Finding reasons to worry about AbbVie's (NYSE:ABBV) stock isn't too hard these days. Shares have dropped over 7% in the last few weeks -- and that was before the latest cause for uneasiness. The pharmaceutical company's board just announced that it is thinking twice about a previous recommendation to shareholders that they approve a merger with Shire plc (NASDAQ:SHPG). Despite these concerns, AbbVie's stock could easily rebound soon. Here are three reasons why.
1. Reconsidering the reconsideration
Some might jump to the conclusion that AbbVie's board has reversed direction on the potential Shire merger. However, that's not necessarily the case. It makes sense that the board of directors revisit the decision in light of new U.S. Treasury regulatory changes that make the deal more problematic than it looked earlier. That doesn't mean they will decide against the merger, though.
When the board deliberates in the meeting scheduled for Oct. 20, they will no doubt weigh the prospect of taking on more debt than expected to finance the merger with Shire against the inversion tax advantages. They will also mull over the new reality that those tax advantages will be less appealing with some of the changes imposed by the U.S. Treasury Department.
Still, though, after the regulatory changes were announced in September, many industry analysts felt the financial benefits to AbbVie would be enough to keep the merger process on track. AbbVie executives recently distributed memos pumping up employees of both companies that the deal was moving forward. The board could certainly make all of this moot, but if they don't -- a real possibility -- AbbVie shares will likely bounce back.
2. Hep, hep, hooray?
The hepatitis-C market is booming for Gilead Sciences (NASDAQ:GILD). Sovaldi is already a blockbuster drug for Gilead. The FDA recently approved Harvoni, which should generate billions of dollars more. Can AbbVie get its fair share of success in the hep-C market also?
It's true that AbbVie's all-oral combo doesn't stack up quite as well against Harvoni as the company would like. However, AbbVie might get a leg up on the competition if, as Bob Barker and Drew Carey might say, the price is right. Insurers haven't been happy campers with Sovaldi's $84,000 price tag. Shrewd pricing by AbbVie could win favor in the eyes of the payer community.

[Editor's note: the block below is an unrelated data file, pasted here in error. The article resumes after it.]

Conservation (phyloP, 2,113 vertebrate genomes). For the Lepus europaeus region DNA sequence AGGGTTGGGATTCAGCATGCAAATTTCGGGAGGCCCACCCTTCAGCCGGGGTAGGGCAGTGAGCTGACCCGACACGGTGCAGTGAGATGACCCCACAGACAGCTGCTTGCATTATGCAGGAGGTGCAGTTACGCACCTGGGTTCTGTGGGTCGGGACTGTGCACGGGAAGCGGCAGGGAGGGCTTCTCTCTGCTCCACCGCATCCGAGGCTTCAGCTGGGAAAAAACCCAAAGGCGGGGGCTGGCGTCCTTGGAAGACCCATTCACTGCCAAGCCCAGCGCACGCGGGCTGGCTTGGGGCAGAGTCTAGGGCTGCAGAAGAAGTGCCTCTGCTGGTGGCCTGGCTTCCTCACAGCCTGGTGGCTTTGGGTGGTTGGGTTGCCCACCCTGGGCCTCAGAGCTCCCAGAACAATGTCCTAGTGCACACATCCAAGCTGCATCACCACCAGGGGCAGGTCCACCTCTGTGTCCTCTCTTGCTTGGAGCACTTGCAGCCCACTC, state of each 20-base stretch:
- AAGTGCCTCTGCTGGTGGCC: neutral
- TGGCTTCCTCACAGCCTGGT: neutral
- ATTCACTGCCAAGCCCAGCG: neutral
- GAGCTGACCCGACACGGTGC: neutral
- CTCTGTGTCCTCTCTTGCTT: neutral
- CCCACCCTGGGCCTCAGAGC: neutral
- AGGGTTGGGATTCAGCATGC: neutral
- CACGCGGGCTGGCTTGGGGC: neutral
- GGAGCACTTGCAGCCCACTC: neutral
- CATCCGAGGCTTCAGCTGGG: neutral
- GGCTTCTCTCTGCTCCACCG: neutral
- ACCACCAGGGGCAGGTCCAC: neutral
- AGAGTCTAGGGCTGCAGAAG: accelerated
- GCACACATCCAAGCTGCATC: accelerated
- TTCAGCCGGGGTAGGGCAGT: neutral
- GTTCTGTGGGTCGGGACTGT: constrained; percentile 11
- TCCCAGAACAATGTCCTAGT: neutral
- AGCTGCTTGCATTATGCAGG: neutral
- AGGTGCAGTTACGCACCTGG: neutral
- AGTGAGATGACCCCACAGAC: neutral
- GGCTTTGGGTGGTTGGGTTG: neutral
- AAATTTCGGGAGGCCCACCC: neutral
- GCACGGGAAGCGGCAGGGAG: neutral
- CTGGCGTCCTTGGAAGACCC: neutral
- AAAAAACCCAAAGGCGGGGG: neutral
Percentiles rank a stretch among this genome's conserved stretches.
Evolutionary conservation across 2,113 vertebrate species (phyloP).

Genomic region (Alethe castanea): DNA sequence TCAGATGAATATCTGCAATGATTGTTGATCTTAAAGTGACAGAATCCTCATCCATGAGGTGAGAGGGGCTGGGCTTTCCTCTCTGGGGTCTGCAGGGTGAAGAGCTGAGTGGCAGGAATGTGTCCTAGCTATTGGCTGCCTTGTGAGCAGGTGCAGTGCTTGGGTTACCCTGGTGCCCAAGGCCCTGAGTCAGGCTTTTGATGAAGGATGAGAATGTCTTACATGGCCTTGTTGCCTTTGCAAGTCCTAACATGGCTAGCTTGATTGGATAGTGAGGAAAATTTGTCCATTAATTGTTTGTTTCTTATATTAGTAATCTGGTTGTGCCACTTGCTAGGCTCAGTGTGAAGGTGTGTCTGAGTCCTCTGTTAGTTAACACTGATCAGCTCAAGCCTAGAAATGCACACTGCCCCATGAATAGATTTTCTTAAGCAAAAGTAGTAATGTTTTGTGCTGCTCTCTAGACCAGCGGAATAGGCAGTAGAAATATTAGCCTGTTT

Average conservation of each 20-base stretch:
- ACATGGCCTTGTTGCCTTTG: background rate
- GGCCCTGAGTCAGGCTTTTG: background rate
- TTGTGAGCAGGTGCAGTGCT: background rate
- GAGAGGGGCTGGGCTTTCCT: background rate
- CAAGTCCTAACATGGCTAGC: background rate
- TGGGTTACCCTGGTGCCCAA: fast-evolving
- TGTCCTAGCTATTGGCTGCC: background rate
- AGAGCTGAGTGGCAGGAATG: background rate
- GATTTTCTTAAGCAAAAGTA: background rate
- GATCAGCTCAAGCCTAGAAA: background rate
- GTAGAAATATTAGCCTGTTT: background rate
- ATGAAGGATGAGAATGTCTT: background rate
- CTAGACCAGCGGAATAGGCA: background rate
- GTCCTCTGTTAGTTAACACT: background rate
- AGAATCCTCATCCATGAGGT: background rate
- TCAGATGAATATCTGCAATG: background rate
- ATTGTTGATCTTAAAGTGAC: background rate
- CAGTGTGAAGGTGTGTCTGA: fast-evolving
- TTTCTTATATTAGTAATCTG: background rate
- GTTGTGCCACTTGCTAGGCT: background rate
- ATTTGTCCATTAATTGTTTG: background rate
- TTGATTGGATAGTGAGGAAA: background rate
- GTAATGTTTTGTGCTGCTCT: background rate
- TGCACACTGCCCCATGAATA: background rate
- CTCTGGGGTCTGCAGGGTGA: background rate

Gilead set Harvoni's 12-week regimen cost at $94,500, with an eight-week regimen at $63,000. AbbVie could come in at a lower price and do quite well. It won't be too long before the company finds out whether the FDA will give a thumbs-up or not. The agency accepted the NDA for AbbVie's hep-C combo in June and granted a priority review. FDA approval -- combined with the right pricing -- could send AbbVie's stock higher in the not-too-distant future.
3. Humira humming along
And then there's Humira. The drug generated a whopping $10.6 billion last year, and sales continue to look good so far in 2014. New indications could bode even better fortunes ahead.
AbbVie announced positive results earlier this week from a late-stage study of Humira in treating moderate to severe hidradenitis suppurativa, or HS. The chronic skin disease affects 1% of the world's population and has no approved treatments yet. The latest results are surely promising. If the jitters about the Shire merger fade away, investors could return to looking at Humira's powerhouse growth and decide that it's time to jump back into AbbVie.
Don't expect shares to surge as long as there is doubt about the Shire merger, though. If the board opts to recommend against the deal, AbbVie's stock will likely fall more. Of course, that doesn't mean shareholders will take the board's advice.
Investors should closely watch this story play out. My view is that after the dust settles, the potential for AbbVie, with its hep-C combo and with Humira, could present good buying opportunities for investors with a longer-term mind-set.
Keith Speights owns shares of Gilead Sciences. The Motley Fool recommends Gilead Sciences. The Motley Fool owns shares of Gilead Sciences. Try any of our Foolish newsletter services free for 30 days. We Fools may not all hold the same opinions, but we all believe that considering a diverse range of insights makes us better investors. The Motley Fool has a disclosure policy.
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